Important changes to Defined Contribution Plans’ Form 5500 and Form 5500-SF Annual Return/Reports were released by the Department of Labor, Internal Revenue Service, and the Pension Benefit Guaranty Corporation. These changes are effective for plan years beginning on or after January 1, 2023.
Participant count methodology for independent audits
Amongst the updates, the DOL announced changes to the participant count methodology for Defined Contribution plans that is used to determine whether an audit will need to be conducted by an independent accountant.
What is the new participant count methodology?
For Form 5500 purposes, the participant count is determined as of the first day of the plan year. For the first year of this change, a calendar year plan will use January 1, 2023 to determine whether a plan meets the small plan threshold. Only participants with a balance as of the first day of the plan year will need to be included in the participant count used to determine whether an audit is needed rather than counting all eligible individuals.
What is the benefit of this new rule?
This may be good news for small plan filers who are approaching the independent audit requirement. To file as a small plan, the plan must have filed as a small plan in the previous year and have 120 or fewer participants as of the first day of the plan year.
Additionally, current large plan filers subject to an audit may actually fall below the audit requirement under the new rules. A large plan filer that falls below 100 participants with a balance will have an option to file as a small plan and there would be no independent audit requirement. While there are benefits to having an independent entity review your plan, there could be considerable savings in both costs and administration if the plan chooses to file as a small plan.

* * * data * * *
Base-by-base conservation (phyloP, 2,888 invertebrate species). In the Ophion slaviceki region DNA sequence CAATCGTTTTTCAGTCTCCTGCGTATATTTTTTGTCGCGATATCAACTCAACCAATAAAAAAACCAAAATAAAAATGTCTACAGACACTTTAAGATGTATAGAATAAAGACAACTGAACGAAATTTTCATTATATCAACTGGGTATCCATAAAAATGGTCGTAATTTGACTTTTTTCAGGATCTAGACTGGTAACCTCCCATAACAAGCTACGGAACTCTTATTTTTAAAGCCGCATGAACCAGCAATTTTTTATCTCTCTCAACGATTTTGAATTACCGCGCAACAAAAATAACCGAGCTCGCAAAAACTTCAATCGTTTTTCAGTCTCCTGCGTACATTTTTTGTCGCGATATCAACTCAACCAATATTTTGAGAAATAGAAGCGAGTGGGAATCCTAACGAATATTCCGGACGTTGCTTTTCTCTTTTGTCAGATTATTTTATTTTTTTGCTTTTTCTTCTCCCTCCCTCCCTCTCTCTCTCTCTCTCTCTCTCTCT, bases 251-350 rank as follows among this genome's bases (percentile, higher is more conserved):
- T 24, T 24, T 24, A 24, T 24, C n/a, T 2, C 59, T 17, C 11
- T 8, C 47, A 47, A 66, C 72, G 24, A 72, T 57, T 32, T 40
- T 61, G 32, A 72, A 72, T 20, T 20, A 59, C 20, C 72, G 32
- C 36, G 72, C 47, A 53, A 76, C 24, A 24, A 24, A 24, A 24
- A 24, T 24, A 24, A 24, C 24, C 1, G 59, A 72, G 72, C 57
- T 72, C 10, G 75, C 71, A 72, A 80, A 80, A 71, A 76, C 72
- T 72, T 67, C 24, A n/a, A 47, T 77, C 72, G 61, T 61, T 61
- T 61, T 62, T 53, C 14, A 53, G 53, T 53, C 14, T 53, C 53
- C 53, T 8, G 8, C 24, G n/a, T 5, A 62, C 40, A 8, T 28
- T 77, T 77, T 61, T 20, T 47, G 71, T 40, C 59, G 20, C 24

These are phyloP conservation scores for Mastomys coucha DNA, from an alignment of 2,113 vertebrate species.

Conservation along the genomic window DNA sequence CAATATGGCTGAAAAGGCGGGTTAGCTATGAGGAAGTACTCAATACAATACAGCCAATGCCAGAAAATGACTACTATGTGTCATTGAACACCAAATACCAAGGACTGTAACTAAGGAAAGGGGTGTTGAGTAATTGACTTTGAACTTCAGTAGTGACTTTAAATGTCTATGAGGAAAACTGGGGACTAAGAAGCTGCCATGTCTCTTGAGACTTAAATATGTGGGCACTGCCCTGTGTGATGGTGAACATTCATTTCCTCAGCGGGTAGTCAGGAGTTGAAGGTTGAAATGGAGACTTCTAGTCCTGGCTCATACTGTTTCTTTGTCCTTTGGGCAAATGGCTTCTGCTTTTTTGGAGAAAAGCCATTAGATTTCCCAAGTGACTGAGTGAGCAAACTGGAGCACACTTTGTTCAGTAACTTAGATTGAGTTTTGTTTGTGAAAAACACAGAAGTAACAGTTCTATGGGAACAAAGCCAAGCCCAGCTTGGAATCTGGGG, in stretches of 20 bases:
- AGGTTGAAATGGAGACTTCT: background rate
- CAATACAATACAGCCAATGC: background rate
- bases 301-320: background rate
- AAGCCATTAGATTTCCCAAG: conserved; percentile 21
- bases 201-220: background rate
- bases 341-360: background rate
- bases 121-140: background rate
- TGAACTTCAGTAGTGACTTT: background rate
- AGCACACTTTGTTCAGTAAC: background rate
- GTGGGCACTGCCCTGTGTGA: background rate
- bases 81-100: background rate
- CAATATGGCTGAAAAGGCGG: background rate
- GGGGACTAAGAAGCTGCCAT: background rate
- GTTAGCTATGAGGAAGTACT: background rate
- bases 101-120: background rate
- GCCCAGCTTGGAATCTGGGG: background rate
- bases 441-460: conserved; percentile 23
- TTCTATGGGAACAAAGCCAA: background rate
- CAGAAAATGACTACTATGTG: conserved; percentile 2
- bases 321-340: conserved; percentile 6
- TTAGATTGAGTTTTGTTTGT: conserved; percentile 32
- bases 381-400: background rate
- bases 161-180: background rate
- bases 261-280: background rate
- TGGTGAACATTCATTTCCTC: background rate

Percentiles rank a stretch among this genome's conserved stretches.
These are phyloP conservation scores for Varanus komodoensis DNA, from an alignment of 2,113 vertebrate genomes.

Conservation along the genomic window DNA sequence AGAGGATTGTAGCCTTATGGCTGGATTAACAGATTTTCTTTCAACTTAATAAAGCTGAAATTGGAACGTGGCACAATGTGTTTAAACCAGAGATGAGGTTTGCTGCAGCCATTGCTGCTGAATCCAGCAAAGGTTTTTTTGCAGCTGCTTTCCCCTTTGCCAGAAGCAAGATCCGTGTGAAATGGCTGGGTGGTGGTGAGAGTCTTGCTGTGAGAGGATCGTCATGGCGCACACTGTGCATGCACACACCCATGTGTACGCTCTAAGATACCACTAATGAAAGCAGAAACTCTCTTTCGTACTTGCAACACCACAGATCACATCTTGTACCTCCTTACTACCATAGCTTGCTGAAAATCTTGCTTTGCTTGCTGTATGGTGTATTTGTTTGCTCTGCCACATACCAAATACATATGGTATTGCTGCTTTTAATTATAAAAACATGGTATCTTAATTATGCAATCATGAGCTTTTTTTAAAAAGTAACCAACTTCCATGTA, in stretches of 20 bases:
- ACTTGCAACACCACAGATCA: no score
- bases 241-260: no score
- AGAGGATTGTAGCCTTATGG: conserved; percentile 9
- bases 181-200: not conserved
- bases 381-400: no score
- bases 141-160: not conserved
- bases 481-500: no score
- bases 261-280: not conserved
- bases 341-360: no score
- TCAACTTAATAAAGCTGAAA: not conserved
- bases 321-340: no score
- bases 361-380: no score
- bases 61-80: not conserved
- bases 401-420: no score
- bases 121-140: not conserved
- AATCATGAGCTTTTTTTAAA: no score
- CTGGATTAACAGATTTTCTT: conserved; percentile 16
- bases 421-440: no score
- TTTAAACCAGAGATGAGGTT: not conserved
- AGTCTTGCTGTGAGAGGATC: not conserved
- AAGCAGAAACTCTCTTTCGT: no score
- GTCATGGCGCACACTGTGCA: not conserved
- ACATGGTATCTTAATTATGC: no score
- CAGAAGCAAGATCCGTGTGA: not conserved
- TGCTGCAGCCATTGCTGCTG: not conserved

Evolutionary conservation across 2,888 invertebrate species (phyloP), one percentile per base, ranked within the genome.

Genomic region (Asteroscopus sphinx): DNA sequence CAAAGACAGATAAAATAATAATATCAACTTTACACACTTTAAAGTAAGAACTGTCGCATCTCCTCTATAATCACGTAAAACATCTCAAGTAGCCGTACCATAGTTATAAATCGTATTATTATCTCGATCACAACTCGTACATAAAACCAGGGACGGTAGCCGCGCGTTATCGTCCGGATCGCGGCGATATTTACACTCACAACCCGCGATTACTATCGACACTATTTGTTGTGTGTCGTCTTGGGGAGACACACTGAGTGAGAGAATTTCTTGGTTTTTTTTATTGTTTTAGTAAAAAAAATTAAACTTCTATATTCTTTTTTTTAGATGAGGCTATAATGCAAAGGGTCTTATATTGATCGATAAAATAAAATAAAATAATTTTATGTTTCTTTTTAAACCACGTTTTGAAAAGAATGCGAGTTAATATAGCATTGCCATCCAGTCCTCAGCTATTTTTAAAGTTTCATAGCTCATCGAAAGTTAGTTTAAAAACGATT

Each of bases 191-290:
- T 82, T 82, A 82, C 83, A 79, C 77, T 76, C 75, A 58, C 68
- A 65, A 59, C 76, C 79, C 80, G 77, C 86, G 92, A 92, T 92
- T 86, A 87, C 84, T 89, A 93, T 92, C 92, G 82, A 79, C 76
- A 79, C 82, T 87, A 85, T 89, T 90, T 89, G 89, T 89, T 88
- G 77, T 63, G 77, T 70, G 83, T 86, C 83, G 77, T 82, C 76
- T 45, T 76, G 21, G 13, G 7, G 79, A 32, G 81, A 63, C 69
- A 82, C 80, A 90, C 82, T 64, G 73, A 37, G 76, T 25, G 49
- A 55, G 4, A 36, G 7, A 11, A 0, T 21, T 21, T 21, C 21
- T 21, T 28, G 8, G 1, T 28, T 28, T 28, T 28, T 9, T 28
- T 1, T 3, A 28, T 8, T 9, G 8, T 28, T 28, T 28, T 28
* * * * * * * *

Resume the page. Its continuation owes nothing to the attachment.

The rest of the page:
Reminder on the 80/120 Rule
The rule allows small plan filers to continue to do so as long as they stay at 120 participants or below. Once a plan becomes a large plan filer and is required to conduct an independent audit, it must continue to be audited until the plan falls below 100 participants. At that point, the employer has the option to file as a large plan and include the audit or to file as a small plan and not include the audit. If a plan is below 80 participants, it must file as a small plan.
Other Things to Keep in Mind
In light of the pending SECURE Act’s long-term part-time eligibility provision and the encouragement of automatically enrolled plans, you may wish to consider the new 5500 rule in your plan design strategy. Beginning in 2024, the automatic rollover of terminated participants with account balances rules are changing to permit automatic rollovers of a former employee’s account if the balance is $7,000 or less. This change from the $5,000 threshold may help to reduce your participant count.
If you have any questions regarding the new 5500 rules, please reach out to your Sentinel contact.